The other day as I was performing my part of the morning ritual to ready my office for yet another day of patient care, I was blown away by this headline in The New York Times:
Feeling Guilty About Not Flossing? Maybe There’s No Need
Wait a minute! Did I read that right? No flossing? No guilt?
No need to feel guilty about the abandonment of such an accepted and much touted decades-old practice of oral hygiene?
It was reminiscent of Woody Allen’s movie Sleeper, where our lovable nebbish awakens from a hundred-year slumber to discover that cigarette smoking has been found to be a healthy practice. Funny, right? But this not flossing thing is not funny.
The exclusion of flossing from the Department of Agriculture’s and The Department of Health and Human Services’ dietary guidelines may be interpreted to mean that flossing is a waste of time and perhaps even an exercise in futility when it comes to preventing advanced periodontal (gum) disease.
Not so fast! It turns out that any recommendation by the federal government to the public at large must be validated by bona fide peer-reviewed research and double-blind studies. Many health and nutritional guidelines such as the classic food pyramid, the minimal dietary vitamin intake, daily exercise protocols, etc. are held to that standard.
But perhaps to their embarrassment, these two government agencies recently discovered a lack of sufficient research to prove the efficacy of flossing in preventing periodontal disease and tooth decay. The only reason for the lack research is a lack of sufficient numbers of willing participants available to conduct such studies.
In other words, flossing has not been shown to be ineffective in preventing dental disease; there simply hasn’t been enough research conducted to substantiate it.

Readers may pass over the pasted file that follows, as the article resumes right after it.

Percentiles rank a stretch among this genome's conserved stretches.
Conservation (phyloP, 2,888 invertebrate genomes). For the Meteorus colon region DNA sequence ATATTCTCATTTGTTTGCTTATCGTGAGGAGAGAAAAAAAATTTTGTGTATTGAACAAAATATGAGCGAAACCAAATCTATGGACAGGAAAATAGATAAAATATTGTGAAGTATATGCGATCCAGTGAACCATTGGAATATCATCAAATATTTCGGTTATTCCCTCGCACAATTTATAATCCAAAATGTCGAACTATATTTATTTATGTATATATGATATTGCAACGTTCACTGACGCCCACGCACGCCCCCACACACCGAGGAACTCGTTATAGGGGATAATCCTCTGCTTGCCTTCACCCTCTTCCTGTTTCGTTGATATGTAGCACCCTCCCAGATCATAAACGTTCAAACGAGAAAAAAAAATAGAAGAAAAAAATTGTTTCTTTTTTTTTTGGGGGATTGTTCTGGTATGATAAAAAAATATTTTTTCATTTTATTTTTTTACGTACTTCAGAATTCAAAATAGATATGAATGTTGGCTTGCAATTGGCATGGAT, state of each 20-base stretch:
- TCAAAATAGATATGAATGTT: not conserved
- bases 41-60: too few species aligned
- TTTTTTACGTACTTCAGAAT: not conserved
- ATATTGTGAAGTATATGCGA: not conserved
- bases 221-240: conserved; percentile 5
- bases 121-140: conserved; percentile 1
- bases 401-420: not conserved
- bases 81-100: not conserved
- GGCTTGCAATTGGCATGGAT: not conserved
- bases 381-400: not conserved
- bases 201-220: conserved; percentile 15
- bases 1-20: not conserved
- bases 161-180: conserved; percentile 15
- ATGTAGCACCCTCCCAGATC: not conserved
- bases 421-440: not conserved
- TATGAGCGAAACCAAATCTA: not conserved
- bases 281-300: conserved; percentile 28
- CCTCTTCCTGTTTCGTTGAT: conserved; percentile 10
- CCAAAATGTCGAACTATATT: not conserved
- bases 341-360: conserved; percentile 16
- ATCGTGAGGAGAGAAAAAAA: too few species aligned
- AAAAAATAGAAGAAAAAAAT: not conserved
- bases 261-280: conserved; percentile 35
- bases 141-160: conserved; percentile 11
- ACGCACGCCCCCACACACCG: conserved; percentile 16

What Dental Professionals Know About Flossing
Bacterial plaque is the major cause of tooth decay, gingivitis, and more advanced gum disease. Brushing is effective in removing this plaque from the flat areas of your teeth (the front, back and biting surfaces). To remove plaque from between your teeth and on the interproximal surfaces (areas between adjoining your teeth), flossing is absolutely necessary.
[Are you brushing your teeth the right way? Read: The Dos and Don’ts of Brushing Your Teeth]
Practicing dentists and dental hygienists have observed patients for many decades and know that the combination of brushing and flossing effectively removes bacterial plaque. And when bacterial plaque is eliminated the primary cause of dental disease is also eliminated. It’s that simple.
Eat some corn on the cob and you’ll likely end up with some pesky residual yellow niblets stuck between your teeth. These softened yellow kernels contain nearly invisible microscopic reservoirs of bacterial plaque. Brushing alone does remove them and you may have noticed that only flossing will get them out. Not flossing leaves accumulated food and bacteria between your teeth.
The American Dental Association has not removed flossing from their recommendations of how to keep your teeth and gums healthy. And neither should you.
Listen To Your Dentist: Not Flossing? Yes, Guilt!
To read the NYTimes article link here: Feeling Guilty About Not Flossing? Maybe There’s No Need
Michael Sinkin, DDS practices in New York City. He loves being a dentist and is known throughout the city for taking wonderful care of his patients and for his wicked sense of humor. To contact Dr. Sinkin, link here.